Had an issue with our iSCSI server having a lot of wait states on it, so I began researching how to tune the underlying software RAID set. I found a bunch of information on this, but especially enticing was a script written by alfonso78 in 2007. You can see the post at http://ubuntuforums.org/showthread.php?p=11646960. This is an older script, written in BASH, and had some limitations I wanted to work around. To say my BASH scripting is limited is an understatement, so I rewrote it in Perl and made some modifications. The main modification is the ability to pass the raid set (md0, md1, mdwhatever) on the command line, and also include the members so the script doesn't have to make its guess. This script must be run as root, and the target mount directory must have 30 G of free disk space. The target mount directory default is /mnt, but you can change the value of $testMount around line 73 of the script.
tunemdadm.pl md [members]
An example would be (on an HP Proliant DL-380 G5)
./tunemdadm.pl md1 cciss/c0d0 cciss/c0d1 cciss/c0d2
I have totally locked up a machine (kernel panic) while running this. HP DL380G6 with 8x146G 15k HDD all exported as RAID-0 (only way to get jbod). Do not do this on any production machine. This should be part of the initial setup.
How to use the script
First, run the script, remembering the output goes to STDOUT, so you must either screen scrape it when it is done, or pipe the output to a file. I prefer to nohup and background it so I can just come back a later and see it. If I'm at a console, I generally tail -f nohup.out so I can get an idea of when it will be done
nohup ./tunemdadm.pl md0 & tail -f nohup.out
When the run is through, I generally copy the output to some workstation that has a spreadsheet program on it. I then open the file and grab the table created (about line 525). The table looks similar to this (only a few rows are shown, there are 36 data rows and a header).
Run disk max_sectors_kb disks readahead md readahead md stripe_cache_size read write 8192:4096:8192:4096 8192 4096 8192 4096 134.67 139.33 128:128:256:128 128 128 256 128 147.33 45.30 64:256:64:256 64 256 64 256 133.00 62.70 1024:512:1024:512 1024 512 1024 512 125.33 102.03
This table is tab delimited, so I can just copy/paste into a spreadsheet. I have a sample spreadsheet attached (podkayne.ods), and I set it up so you can paste the table into it starting at row 2 (don't copy the header if you do this) and it will automatically calculate a bunch of stuff for you. Then, sort by column J (Average). The "best" combination is found at the bottom or top, depending on whether your sort was descending or ascending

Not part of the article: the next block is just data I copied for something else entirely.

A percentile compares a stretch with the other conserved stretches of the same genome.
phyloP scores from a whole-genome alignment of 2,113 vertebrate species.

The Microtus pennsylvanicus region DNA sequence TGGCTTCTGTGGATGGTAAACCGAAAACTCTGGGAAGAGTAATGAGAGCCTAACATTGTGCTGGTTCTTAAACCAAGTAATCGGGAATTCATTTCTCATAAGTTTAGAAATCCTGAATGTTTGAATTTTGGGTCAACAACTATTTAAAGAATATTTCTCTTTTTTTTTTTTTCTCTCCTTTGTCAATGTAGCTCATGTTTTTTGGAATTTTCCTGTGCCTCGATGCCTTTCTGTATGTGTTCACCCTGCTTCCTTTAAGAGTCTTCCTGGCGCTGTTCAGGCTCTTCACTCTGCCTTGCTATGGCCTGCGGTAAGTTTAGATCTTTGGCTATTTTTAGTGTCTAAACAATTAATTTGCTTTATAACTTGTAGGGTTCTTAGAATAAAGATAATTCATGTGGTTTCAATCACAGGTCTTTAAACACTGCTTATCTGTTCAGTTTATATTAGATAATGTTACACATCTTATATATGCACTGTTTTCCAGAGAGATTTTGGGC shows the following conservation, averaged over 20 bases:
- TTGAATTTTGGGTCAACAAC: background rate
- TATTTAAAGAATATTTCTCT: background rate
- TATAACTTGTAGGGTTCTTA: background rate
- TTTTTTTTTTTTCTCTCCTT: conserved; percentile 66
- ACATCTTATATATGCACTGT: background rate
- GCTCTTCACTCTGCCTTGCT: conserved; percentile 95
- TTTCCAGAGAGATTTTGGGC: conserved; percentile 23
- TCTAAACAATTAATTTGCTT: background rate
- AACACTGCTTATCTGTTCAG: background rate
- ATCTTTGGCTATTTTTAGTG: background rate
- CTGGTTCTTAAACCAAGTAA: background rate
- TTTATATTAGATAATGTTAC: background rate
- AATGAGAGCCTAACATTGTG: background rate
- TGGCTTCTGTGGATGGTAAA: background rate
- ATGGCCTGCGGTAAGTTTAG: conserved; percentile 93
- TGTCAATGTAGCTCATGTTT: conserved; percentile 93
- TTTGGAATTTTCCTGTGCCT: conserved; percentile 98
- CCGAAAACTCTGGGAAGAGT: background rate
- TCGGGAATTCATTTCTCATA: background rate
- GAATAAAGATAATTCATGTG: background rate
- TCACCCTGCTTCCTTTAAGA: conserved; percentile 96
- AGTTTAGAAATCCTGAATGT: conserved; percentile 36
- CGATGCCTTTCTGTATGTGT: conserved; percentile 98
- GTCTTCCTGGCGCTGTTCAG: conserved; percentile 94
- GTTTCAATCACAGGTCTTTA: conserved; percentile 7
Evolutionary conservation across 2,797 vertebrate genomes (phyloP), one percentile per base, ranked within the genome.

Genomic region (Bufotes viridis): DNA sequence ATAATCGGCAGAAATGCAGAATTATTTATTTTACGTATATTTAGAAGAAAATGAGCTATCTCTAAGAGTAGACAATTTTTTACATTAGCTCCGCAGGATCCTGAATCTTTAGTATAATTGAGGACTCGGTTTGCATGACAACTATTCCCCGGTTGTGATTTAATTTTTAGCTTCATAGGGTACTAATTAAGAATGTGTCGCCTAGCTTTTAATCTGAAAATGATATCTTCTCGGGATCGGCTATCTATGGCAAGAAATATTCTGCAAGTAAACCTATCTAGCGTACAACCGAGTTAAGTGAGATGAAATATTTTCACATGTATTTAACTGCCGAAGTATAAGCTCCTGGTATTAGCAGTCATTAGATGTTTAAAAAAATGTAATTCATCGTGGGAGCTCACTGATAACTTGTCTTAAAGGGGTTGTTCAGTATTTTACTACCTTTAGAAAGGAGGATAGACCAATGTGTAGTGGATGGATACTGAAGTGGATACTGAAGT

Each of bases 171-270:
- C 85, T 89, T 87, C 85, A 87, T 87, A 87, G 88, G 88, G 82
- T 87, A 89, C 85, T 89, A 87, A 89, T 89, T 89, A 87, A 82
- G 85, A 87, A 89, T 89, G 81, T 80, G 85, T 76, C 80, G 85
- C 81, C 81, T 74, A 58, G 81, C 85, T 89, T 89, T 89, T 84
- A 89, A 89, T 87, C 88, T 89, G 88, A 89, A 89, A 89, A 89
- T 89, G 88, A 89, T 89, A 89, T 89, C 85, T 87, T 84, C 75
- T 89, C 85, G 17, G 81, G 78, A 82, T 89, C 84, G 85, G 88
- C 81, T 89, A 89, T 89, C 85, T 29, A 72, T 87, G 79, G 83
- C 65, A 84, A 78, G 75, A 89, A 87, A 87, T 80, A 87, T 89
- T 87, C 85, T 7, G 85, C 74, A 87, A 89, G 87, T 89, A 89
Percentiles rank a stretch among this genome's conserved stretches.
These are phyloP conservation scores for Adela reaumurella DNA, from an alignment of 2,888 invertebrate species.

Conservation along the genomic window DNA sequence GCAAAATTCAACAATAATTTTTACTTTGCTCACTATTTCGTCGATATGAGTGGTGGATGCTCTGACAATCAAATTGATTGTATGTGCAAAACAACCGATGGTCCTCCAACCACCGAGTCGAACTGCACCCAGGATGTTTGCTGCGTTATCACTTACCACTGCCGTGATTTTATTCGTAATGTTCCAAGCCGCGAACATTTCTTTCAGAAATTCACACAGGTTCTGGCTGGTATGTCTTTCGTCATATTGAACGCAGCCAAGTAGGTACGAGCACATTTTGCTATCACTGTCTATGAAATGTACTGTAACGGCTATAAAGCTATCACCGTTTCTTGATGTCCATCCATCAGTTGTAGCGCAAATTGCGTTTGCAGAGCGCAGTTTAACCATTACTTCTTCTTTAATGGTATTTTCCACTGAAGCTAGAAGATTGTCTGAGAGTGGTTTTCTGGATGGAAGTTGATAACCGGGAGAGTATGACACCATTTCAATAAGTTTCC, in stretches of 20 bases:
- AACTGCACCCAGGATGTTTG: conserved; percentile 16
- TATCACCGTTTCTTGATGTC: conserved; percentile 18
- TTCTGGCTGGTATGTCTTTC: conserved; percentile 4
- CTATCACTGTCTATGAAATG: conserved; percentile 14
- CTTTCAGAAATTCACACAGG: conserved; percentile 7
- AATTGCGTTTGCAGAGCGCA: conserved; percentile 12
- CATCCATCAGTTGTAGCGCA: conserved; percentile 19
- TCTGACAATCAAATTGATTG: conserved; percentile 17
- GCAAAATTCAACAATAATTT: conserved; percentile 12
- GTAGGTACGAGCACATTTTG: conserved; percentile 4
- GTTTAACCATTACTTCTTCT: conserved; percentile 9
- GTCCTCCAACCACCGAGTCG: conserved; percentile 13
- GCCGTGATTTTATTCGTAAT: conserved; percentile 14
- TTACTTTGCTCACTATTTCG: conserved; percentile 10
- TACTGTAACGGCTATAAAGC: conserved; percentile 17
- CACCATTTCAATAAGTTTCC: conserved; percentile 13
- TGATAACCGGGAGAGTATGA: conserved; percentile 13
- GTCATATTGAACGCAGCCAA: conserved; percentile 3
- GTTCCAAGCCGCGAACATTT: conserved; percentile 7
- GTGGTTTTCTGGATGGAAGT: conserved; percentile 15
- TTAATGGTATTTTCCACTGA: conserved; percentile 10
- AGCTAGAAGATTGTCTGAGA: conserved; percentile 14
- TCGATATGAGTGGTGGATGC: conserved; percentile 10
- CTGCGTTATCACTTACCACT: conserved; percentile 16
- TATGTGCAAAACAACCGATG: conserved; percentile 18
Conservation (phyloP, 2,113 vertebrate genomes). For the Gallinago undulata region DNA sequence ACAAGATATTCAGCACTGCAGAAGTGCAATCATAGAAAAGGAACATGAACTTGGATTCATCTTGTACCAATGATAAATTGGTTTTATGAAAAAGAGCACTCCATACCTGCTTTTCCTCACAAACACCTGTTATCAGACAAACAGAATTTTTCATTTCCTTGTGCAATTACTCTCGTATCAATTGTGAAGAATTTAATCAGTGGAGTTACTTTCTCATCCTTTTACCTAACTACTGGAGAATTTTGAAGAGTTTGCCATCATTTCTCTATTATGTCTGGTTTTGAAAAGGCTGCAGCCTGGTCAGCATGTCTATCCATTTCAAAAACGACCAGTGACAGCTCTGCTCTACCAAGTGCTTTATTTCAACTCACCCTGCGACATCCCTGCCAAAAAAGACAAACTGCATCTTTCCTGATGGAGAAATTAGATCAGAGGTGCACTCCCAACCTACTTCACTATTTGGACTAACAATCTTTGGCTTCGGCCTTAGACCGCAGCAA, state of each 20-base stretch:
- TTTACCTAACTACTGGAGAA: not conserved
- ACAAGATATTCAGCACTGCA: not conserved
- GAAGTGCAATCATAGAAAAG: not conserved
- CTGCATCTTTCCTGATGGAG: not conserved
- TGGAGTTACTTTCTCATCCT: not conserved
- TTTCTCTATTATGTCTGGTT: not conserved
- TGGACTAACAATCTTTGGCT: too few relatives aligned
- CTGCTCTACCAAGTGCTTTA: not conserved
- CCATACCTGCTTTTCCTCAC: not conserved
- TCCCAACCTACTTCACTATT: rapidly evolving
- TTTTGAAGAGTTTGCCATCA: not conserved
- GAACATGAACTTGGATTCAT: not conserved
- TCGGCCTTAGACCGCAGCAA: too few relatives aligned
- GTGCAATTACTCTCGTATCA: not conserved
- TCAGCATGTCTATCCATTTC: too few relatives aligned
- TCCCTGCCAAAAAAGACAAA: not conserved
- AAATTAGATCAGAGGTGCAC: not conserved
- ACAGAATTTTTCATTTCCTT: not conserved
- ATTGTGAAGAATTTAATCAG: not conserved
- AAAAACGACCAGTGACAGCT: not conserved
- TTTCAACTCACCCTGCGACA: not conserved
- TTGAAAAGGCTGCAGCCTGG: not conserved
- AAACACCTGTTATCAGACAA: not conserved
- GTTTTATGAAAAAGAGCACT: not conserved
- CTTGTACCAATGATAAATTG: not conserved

This may not be the best for you. If you will be doing nothing but reads, find the largest value in column H (Read Max) that doesn't kill column I (Write Max). Or whatever. However, you will almost always find some combination that is better than the default (row 24, run 512:256:4096:256 in the example sheet). In my case, since I guess that writes are more important than reads, but just barely, I took the highest average, ie the highest balance between read and write speed
Near the bottom of the output file, you'll see its "recommendations" for highest read speed and highest write speed. It looks like this
For maximum write, add the following lines to your /etc/rc.local echo 16384 > /sys/block/md0/md/stripe_cache_size blockdev --setra 16384 /dev/sda /dev/sdd /dev/sdc /dev/sdb blockdev --setra 16384 /dev/md0 echo 16384 > /sys/block/sda/queue/max_sectors_kb echo 16384 > /sys/block/sdd/queue/max_sectors_kb echo 16384 > /sys/block/sdc/queue/max_sectors_kb echo 16384 > /sys/block/sdb/queue/max_sectors_kb
Modify it as you like, based on your spreadsheet, then insert those lines in /etc/rc.local (on Debian Wheezy, not sure what you'd do on something running the abortion named System-D)
You can run /etc/rc.local to set your drives, and on your next reboot, the values will be automatically set
There are many other things you can do with software RAID to tune it; changing block size is the primary one I've read about. But, after you have the array built, you can run this script to fine tune a few things on the disk subsystem also.
The script is rather limited. To really tune your drives, to find the absolute best combination, you should really try every combination possible. Four items, each capable of having 9 values, if I remember statistics class in college, is 4^9, or 262,144 combinations. Each combination requires writing 3x30G files, and then reading them. I estimate that would take close to 60,000 hours (over 6.6 years), by which time you will need to replace the drives.
Instead, we only do 36 combinations. That still takes 7-12 hours, and on one really messed up machine, it took 2.5 days. So, this is not perfection, but is "good enough" for me. On one machine, with allowing the server to search those 36 combinations, I was able to speed up reads by 4%, while simultaneously speeding up writes by 70%!
Two systems I was able to work on, just so you have some comparisons
|Machine||RAID Level||Num Drives||Run Time||Speed up Write||Speed up Read|
|HP DL-380 G6||6||5||14hr, 53min||68%||-1%|
|Supermicro X7DCU||6||4||7hr 00min||70%||4%|
You can see, in the first one, I decided to accept a 1% loss in maximum read speed to be able to gain a 68% gain in write speed.
The HP is kind of weird. It has a hardware RAID controller, but I really do not like being locked into those. So I had to export each drive as JBOD, then take the resulting drives and turn them into software RAID. They are nice machines, but the drive controllers truly cause issues. The Supermicro is a much older machine, but it does not have a built in RAID controller; perfect for software RAID.mdadm, raid, software raid, tune, tuning